Workers’ compensation — Evidence — Action involving employer/carrier’s attempt to proffer surveillance video of claimant taken the week before final hearing, on the morning of final hearing — Judge of compensation claims did not err in denying motions to admit surveillance evidence or grant continuance of final hearing where undisputed facts constituted competent substantial evidence to support JCC’s finding that claimant was prejudiced by surprise and that prejudice was incurable; even though there is no allegation that e/c acted in bad faith, primary inquiry is whether there was prejudice to objecting party; and record supports JCC’s finding that to grant e/c’s motions would work against efficiency — No abuse of discretion in denying motion to amend pretrial stipulation, filed morning of final hearing, which sought to add misrepresentation defense and “clarify” witness and exhibit lists to include surveillance evidence — Motion was not a mere clarification because original pretrial stipulation listed only “surveillance rep, if any” in contravention of instructions to list the specific and full names of all witnesses as well as to specify live or by deposition — Lateness of motion to add misrepresentation defense was not excusable — E/c’s decision to change litigation strategy does not justify amending pretrial stipulation — JCC did not reversibly err in failing to allow e/c to call surveillance representatives live as rebuttal or impeachment witnesses to claimant’s testimony that she experienced pain if her hand was touched — Claimant herself admitted under oath that her hand was manicured, e/c did not allege that surveillance established the fact of the manicure, and surveillance could not give direct evidence that manicure was not subjectively painful — Court rejects argument that JCC erred as a matter of law by awarding water therapy for six months under doctor’s prescription because prescription was never authenticated — Prescription was expressly received into evidence as an attachment to petition for benefits without any qualification, and another doctor, who prescribed only six weeks of water therapy, testified both that he agreed with six-month prescription and his six-week prescription was artificially limited by his program for electronic record keeping — No error in awarding psychiatric treatment because JCC’s findings were supported by competent, substantial evidence which satisfied objective medical findings requirement in section 440.09(1)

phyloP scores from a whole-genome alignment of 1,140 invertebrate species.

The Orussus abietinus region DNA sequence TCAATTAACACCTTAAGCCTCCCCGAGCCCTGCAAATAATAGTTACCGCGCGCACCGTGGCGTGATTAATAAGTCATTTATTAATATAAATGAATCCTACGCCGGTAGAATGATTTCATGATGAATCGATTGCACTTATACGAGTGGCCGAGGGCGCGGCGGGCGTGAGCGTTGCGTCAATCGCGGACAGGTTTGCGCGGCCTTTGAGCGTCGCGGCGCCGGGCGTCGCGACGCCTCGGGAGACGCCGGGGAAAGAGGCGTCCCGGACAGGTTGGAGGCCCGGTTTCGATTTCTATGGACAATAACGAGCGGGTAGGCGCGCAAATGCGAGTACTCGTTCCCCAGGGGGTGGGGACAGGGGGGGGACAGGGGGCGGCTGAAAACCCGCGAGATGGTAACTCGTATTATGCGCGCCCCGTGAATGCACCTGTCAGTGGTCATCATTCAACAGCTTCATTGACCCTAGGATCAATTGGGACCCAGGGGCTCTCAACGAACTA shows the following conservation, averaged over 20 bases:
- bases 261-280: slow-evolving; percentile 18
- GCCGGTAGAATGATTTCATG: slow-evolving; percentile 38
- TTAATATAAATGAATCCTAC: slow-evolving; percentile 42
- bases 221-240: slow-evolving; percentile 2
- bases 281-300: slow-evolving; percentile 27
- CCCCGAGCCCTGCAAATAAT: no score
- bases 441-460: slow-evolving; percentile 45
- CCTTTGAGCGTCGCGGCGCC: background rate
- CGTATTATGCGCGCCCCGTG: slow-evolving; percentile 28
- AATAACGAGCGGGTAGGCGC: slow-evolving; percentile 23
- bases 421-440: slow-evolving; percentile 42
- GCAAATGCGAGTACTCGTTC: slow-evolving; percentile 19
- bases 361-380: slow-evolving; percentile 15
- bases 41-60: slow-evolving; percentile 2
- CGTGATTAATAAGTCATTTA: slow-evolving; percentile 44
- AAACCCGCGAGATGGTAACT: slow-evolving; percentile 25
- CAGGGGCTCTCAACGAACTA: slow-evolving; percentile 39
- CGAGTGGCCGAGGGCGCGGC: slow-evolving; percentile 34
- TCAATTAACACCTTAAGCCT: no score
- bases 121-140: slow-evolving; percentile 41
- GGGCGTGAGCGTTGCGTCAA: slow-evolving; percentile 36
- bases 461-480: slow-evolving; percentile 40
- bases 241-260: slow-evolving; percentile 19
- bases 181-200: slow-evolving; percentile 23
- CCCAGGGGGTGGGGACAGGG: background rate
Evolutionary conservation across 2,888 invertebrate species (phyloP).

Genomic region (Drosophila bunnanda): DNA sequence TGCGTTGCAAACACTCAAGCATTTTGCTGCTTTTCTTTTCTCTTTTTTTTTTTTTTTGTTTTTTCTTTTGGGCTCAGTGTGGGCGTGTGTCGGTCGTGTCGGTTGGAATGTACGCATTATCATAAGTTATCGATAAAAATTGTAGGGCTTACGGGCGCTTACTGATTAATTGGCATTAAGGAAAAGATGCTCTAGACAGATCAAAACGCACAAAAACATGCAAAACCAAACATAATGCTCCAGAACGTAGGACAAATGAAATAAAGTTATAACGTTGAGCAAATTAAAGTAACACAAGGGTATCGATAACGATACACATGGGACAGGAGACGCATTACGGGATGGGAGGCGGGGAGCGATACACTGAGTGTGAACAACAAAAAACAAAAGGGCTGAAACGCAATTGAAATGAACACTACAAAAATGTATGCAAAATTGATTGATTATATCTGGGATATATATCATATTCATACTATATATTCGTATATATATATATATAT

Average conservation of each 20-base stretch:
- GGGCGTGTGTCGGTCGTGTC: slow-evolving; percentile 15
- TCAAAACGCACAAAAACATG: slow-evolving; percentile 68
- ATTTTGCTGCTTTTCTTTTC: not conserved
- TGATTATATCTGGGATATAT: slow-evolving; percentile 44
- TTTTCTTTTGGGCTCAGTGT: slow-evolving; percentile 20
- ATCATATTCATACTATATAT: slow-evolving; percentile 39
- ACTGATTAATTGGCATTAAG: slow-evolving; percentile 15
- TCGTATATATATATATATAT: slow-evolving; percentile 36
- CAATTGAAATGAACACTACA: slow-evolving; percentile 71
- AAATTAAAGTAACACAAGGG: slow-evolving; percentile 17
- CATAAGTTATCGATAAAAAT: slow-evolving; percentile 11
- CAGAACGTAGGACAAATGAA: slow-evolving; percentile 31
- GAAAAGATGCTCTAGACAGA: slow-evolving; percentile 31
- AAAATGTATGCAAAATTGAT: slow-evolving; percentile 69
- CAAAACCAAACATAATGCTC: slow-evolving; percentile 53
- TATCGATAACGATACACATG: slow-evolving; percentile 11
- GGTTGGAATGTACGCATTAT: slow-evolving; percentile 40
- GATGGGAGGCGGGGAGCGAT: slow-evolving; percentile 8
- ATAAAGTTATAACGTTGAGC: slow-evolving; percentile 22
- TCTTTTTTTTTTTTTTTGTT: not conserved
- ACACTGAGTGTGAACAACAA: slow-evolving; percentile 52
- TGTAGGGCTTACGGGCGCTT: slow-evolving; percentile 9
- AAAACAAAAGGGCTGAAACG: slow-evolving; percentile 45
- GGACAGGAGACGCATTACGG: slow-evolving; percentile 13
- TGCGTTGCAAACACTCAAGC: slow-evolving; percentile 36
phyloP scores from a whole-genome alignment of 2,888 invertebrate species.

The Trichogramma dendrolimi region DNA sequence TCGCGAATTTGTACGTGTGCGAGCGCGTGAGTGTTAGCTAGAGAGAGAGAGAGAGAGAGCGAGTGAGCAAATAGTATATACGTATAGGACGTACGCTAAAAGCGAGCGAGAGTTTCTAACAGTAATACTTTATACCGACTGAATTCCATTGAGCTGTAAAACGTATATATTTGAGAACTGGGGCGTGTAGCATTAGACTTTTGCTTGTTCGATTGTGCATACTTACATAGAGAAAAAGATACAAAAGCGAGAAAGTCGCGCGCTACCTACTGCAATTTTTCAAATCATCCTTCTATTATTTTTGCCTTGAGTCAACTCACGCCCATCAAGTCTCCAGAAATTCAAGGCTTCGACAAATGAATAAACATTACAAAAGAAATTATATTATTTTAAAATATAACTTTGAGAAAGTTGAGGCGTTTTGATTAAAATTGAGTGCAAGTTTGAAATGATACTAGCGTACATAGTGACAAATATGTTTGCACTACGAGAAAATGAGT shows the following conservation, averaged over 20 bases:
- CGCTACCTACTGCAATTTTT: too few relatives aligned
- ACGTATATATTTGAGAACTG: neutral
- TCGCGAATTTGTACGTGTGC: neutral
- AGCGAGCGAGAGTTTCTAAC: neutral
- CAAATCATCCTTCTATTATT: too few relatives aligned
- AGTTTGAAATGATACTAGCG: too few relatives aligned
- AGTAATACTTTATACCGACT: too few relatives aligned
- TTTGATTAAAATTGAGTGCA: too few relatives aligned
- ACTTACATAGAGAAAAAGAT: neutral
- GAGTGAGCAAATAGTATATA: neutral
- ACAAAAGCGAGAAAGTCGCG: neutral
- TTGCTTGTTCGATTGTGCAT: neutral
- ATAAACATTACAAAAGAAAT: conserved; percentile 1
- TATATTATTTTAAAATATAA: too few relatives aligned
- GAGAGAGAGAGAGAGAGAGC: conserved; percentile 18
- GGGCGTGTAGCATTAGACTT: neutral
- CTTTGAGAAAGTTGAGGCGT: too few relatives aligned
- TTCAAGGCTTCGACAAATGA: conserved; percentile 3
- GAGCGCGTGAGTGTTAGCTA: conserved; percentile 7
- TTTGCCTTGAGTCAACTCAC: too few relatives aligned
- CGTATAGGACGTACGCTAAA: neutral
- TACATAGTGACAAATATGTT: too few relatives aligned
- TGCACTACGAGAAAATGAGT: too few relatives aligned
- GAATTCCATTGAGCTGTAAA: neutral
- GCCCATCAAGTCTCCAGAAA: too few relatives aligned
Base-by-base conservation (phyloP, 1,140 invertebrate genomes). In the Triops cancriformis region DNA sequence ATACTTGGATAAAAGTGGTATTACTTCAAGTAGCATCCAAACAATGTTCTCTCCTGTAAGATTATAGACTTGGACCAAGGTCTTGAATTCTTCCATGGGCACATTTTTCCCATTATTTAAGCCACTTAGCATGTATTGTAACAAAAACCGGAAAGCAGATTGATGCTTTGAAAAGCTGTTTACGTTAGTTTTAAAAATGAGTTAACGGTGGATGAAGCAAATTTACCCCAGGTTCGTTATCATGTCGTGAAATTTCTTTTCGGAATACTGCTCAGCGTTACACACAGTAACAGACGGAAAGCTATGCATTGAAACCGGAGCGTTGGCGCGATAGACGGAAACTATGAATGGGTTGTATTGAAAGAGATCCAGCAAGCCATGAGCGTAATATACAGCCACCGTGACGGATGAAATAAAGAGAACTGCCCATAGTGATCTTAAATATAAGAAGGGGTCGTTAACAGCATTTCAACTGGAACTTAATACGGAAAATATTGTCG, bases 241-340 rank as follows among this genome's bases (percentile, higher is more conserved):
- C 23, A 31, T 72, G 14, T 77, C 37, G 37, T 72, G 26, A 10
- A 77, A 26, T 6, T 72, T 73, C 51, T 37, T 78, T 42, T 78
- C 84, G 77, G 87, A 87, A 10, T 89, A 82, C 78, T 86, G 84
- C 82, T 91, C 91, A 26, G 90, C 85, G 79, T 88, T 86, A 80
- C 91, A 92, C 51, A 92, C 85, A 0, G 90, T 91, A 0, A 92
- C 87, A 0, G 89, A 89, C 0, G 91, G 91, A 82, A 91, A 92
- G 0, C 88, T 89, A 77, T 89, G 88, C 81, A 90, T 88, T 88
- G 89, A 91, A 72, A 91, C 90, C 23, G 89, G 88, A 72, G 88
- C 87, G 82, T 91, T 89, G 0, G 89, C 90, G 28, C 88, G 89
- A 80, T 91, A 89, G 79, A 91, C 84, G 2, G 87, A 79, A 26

45 Fla. L. Weekly D111c
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